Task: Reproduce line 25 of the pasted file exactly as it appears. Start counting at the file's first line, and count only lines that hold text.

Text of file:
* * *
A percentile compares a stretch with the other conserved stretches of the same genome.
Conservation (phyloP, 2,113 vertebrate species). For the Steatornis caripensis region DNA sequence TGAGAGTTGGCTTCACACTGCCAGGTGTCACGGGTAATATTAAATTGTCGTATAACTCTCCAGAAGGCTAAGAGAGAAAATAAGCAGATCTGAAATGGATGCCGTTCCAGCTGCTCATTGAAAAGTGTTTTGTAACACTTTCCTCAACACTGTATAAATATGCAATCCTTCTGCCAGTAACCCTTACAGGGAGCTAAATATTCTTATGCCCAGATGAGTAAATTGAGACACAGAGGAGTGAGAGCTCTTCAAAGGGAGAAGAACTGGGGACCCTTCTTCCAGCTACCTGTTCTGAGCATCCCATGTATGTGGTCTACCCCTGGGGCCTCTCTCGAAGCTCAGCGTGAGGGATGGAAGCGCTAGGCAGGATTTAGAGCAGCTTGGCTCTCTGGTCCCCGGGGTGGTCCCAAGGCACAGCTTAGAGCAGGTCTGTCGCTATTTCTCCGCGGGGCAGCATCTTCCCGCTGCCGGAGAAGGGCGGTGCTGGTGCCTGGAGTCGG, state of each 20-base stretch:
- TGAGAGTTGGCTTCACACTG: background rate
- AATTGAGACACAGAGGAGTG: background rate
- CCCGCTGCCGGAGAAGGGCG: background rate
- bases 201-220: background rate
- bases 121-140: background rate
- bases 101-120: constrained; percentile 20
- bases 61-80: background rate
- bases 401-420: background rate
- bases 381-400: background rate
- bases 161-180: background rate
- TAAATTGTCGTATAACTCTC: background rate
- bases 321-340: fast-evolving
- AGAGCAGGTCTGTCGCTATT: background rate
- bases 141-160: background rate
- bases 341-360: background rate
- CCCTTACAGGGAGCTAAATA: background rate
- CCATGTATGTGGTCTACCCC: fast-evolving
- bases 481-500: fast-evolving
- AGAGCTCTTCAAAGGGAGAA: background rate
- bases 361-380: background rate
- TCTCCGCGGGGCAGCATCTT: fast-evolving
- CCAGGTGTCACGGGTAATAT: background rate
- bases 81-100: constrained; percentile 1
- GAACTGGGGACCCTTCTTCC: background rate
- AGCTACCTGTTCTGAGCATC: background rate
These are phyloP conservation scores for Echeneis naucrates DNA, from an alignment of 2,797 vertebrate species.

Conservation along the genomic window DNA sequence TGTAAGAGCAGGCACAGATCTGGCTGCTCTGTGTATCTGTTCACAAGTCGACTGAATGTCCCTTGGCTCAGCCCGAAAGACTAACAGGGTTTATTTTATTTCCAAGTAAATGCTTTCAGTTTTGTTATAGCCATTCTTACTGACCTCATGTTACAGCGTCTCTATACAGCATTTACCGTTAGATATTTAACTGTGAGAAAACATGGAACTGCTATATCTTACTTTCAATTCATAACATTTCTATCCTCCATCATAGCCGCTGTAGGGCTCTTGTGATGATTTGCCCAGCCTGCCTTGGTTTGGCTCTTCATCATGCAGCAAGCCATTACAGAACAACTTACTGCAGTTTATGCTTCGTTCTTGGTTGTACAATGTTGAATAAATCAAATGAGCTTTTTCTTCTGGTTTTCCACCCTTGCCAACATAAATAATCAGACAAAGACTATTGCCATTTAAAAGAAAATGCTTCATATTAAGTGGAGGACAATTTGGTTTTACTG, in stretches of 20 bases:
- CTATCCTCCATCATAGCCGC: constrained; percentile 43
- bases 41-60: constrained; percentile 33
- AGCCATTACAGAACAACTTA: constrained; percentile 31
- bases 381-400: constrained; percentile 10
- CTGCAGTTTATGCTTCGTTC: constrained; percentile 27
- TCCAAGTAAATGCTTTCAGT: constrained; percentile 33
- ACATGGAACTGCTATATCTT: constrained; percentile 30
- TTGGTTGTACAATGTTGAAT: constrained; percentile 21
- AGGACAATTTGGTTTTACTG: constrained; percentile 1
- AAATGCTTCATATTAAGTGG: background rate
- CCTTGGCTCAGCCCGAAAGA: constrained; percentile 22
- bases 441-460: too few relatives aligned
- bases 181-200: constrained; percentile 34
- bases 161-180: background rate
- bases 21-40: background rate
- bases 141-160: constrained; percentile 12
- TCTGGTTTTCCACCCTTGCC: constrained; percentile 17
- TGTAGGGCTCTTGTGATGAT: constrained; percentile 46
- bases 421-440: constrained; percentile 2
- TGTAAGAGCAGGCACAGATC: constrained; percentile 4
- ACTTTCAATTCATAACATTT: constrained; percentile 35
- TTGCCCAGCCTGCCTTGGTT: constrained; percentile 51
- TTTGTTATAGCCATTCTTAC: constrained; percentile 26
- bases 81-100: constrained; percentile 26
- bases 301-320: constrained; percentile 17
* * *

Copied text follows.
- bases 81-100: constrained; percentile 1